Get it right. Some media have reported that an international trade ban in bluefin tuna would put in jeopardy €400 million generated annually in the Mediterranean region (which multiplies by six when an average 80 percent of the tuna is exported to Japan). This industry produces 2,300 direct jobs and 4,000 indirect jobs only in Spain –the country with the biggest fishing quota in the world.
But, what happens if the last bluefin tuna is caught? The logical deduction is this industry goes down with it.
Right now, in the Doha summit, the future of bluefin tuna is being discussed: will it be included in the Appendix I to the Convention On International Trade In Endangered Species Of Wild Fauna And Flora (known as CITES), which bans its international trade?
There are different interests in conflict. The governments of fishing countries –cornered by the economic crisis and the mighty fishing industry—are reluctant and argue that banning the international trade of bluefin tuna does not guarantee its protection; the ecologists highlight the fact that there is only less than 15 percent left of the original population of bluefin tuna (destruction that has been financed with subsidies, by the way) and that the Appendix I is probably the last chance to save not only the tuna, but also the industry; artisanal fishers wish that the ban didn´t affect the European common market; and big shipping and fishing companies deny the scientific basis of the initiative.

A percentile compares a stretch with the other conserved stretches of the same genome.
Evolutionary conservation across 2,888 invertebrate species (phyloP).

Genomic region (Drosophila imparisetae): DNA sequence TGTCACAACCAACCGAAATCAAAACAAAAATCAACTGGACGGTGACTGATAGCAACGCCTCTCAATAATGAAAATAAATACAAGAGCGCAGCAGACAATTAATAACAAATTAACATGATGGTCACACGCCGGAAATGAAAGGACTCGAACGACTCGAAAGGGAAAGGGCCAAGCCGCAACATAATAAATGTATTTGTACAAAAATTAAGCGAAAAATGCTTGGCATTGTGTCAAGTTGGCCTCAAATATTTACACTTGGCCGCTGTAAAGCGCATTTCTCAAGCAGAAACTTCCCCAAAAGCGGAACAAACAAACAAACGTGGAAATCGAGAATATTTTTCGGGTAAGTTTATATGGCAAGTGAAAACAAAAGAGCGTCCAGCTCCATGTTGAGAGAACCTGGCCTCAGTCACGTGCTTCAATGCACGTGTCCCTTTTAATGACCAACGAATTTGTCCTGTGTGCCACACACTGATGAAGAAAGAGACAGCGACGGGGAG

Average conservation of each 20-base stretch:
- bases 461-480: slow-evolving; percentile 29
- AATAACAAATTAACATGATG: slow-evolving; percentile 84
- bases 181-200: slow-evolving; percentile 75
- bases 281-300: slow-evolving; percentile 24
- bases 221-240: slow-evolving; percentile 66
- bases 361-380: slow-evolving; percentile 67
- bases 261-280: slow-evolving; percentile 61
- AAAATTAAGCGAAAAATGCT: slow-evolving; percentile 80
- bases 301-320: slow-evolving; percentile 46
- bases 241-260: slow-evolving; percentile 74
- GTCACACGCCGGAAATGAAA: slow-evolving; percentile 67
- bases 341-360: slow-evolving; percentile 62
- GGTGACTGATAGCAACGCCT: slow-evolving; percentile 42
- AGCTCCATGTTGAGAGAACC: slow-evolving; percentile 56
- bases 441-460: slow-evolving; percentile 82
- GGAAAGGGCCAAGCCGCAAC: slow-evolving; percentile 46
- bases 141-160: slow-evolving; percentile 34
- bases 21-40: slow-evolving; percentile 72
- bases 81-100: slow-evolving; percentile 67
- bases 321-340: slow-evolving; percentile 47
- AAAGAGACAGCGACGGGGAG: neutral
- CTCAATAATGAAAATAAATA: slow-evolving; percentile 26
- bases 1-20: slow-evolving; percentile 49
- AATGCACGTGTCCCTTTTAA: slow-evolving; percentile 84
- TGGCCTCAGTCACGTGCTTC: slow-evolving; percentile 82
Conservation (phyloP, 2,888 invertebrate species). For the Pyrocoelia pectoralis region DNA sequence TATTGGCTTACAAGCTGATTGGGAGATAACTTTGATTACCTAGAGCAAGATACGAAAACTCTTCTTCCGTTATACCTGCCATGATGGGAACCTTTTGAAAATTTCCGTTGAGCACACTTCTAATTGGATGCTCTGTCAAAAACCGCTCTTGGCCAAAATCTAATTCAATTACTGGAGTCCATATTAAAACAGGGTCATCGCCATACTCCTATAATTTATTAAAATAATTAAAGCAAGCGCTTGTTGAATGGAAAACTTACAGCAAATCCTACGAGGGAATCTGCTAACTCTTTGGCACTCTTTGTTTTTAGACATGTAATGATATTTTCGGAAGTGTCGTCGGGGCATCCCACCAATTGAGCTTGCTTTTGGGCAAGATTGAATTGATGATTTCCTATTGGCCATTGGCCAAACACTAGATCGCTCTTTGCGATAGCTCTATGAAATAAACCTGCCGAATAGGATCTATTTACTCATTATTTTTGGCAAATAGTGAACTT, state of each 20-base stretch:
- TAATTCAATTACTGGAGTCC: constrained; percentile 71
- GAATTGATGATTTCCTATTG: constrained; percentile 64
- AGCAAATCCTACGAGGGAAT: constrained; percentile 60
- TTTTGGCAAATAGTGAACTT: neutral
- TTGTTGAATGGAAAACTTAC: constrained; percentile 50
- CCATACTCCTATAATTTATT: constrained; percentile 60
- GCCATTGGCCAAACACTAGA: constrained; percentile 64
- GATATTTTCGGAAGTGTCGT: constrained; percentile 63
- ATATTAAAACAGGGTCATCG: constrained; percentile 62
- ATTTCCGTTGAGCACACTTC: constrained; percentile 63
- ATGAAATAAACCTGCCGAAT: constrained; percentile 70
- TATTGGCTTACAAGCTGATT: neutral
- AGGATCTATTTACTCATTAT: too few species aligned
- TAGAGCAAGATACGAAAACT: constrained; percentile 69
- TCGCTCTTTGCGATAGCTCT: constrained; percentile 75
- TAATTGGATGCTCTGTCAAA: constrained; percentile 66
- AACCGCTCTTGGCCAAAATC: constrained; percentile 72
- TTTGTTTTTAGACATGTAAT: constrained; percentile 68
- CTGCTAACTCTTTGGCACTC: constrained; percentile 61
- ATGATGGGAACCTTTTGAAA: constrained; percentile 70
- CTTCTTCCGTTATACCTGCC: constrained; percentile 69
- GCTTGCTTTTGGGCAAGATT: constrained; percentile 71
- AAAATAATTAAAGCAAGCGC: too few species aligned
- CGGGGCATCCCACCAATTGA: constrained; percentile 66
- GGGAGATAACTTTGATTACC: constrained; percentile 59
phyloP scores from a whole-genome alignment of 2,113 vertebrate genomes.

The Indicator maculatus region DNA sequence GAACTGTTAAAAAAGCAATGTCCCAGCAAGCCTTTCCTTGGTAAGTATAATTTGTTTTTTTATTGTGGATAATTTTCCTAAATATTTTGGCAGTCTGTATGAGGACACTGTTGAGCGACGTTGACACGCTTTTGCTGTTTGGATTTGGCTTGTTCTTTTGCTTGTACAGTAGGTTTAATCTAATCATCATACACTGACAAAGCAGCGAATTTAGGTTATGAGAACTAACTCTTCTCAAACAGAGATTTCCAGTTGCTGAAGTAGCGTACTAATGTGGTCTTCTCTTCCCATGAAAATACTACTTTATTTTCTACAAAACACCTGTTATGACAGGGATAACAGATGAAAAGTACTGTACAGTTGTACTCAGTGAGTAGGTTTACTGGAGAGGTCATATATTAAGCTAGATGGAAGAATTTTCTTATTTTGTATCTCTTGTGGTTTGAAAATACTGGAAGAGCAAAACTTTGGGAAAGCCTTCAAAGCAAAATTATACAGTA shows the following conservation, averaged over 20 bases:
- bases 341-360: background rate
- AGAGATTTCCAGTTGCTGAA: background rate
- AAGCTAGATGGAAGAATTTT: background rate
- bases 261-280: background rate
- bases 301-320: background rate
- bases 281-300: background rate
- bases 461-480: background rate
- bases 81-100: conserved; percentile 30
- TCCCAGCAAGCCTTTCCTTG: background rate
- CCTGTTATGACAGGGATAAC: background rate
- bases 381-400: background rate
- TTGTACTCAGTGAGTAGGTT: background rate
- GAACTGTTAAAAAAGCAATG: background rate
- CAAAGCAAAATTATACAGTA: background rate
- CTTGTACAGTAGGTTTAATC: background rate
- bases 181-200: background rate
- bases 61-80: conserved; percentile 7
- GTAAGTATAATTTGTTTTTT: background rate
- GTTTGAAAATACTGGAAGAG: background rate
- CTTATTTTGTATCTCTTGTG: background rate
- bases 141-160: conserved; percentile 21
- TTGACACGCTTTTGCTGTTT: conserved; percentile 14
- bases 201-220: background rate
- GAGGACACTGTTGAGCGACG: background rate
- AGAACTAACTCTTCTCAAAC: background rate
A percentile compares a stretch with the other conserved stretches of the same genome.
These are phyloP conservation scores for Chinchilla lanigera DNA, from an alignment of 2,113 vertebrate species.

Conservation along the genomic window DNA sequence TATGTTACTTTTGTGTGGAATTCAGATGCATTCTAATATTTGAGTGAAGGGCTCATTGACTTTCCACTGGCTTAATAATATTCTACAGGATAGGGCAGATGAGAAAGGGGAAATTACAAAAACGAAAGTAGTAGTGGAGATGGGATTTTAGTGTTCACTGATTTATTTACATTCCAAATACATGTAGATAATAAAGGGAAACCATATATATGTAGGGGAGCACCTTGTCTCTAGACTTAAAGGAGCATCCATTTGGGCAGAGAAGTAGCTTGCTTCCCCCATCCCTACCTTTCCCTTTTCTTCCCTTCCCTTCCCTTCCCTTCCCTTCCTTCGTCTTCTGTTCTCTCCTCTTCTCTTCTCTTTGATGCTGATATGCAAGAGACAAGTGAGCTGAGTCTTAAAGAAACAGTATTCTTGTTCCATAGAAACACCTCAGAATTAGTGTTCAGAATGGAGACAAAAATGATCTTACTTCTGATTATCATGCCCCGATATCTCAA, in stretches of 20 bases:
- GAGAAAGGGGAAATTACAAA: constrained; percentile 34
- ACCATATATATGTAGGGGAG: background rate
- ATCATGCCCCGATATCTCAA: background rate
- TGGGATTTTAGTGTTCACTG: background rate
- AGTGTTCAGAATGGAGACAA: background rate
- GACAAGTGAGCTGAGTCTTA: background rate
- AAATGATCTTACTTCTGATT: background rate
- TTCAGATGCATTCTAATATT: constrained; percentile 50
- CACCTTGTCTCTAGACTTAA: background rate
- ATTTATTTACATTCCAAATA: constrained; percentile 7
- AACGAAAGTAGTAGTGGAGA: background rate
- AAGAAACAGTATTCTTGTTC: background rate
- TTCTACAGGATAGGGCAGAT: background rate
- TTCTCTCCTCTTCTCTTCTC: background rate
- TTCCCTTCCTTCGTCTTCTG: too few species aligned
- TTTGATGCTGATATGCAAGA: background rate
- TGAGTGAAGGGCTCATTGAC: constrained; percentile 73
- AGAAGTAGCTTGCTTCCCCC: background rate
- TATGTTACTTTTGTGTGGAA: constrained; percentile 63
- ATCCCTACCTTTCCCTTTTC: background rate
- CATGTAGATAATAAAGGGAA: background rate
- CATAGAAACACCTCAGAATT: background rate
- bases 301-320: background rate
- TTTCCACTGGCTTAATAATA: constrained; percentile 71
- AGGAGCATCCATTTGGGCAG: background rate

But there is a scientific basis. Reports from the International Commission for the Conservation of Atlantic Tunas (ICCAT-SCRS) and FAO show the endangered bluefin tuna meets the requirements for an international trade ban. The future of a species that is on top of the food chain is under threat; by destroying it, we seriously alter a natural balance that took millions of years of evolution.
The European Parliament and Commission have proposed that the EU votes in favour of the inclusion of bluefin tuna in the Appendix I to the Convention; but there are many unanswered questions. Do not miss this fiery contest, which is fundamental for the survival of the seas as we know them.